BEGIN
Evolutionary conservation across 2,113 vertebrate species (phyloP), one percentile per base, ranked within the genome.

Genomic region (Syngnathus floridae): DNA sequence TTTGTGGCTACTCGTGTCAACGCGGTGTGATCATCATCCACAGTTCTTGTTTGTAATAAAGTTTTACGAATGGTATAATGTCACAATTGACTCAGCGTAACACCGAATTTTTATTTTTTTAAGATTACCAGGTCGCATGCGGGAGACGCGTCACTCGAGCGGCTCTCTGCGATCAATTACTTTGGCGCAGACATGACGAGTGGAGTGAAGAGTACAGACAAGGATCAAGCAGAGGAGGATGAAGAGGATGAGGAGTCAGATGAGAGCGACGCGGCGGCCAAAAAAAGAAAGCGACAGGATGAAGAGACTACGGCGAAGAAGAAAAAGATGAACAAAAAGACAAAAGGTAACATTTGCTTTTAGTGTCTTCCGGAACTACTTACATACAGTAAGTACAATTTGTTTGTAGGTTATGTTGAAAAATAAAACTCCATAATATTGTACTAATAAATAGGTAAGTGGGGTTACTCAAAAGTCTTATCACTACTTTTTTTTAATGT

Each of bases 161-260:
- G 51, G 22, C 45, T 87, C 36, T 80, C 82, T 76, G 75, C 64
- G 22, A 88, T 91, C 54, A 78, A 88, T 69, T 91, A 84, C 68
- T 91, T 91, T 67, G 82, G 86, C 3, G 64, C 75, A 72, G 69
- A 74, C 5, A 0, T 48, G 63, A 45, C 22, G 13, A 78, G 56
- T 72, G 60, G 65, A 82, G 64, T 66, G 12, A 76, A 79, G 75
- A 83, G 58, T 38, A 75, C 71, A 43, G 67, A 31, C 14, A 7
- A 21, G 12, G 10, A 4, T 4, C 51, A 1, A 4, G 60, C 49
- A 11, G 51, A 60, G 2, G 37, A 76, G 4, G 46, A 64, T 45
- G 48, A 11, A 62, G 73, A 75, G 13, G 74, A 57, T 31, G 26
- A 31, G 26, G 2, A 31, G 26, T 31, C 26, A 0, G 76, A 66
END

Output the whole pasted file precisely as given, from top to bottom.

Evolutionary conservation across 2,113 vertebrate species (phyloP), one percentile per base, ranked within the genome.

Genomic region (Syngnathus floridae): DNA sequence TTTGTGGCTACTCGTGTCAACGCGGTGTGATCATCATCCACAGTTCTTGTTTGTAATAAAGTTTTACGAATGGTATAATGTCACAATTGACTCAGCGTAACACCGAATTTTTATTTTTTTAAGATTACCAGGTCGCATGCGGGAGACGCGTCACTCGAGCGGCTCTCTGCGATCAATTACTTTGGCGCAGACATGACGAGTGGAGTGAAGAGTACAGACAAGGATCAAGCAGAGGAGGATGAAGAGGATGAGGAGTCAGATGAGAGCGACGCGGCGGCCAAAAAAAGAAAGCGACAGGATGAAGAGACTACGGCGAAGAAGAAAAAGATGAACAAAAAGACAAAAGGTAACATTTGCTTTTAGTGTCTTCCGGAACTACTTACATACAGTAAGTACAATTTGTTTGTAGGTTATGTTGAAAAATAAAACTCCATAATATTGTACTAATAAATAGGTAAGTGGGGTTACTCAAAAGTCTTATCACTACTTTTTTTTAATGT

Each of bases 161-260:
- G 51, G 22, C 45, T 87, C 36, T 80, C 82, T 76, G 75, C 64
- G 22, A 88, T 91, C 54, A 78, A 88, T 69, T 91, A 84, C 68
- T 91, T 91, T 67, G 82, G 86, C 3, G 64, C 75, A 72, G 69
- A 74, C 5, A 0, T 48, G 63, A 45, C 22, G 13, A 78, G 56
- T 72, G 60, G 65, A 82, G 64, T 66, G 12, A 76, A 79, G 75
- A 83, G 58, T 38, A 75, C 71, A 43, G 67, A 31, C 14, A 7
- A 21, G 12, G 10, A 4, T 4, C 51, A 1, A 4, G 60, C 49
- A 11, G 51, A 60, G 2, G 37, A 76, G 4, G 46, A 64, T 45
- G 48, A 11, A 62, G 73, A 75, G 13, G 74, A 57, T 31, G 26
- A 31, G 26, G 2, A 31, G 26, T 31, C 26, A 0, G 76, A 66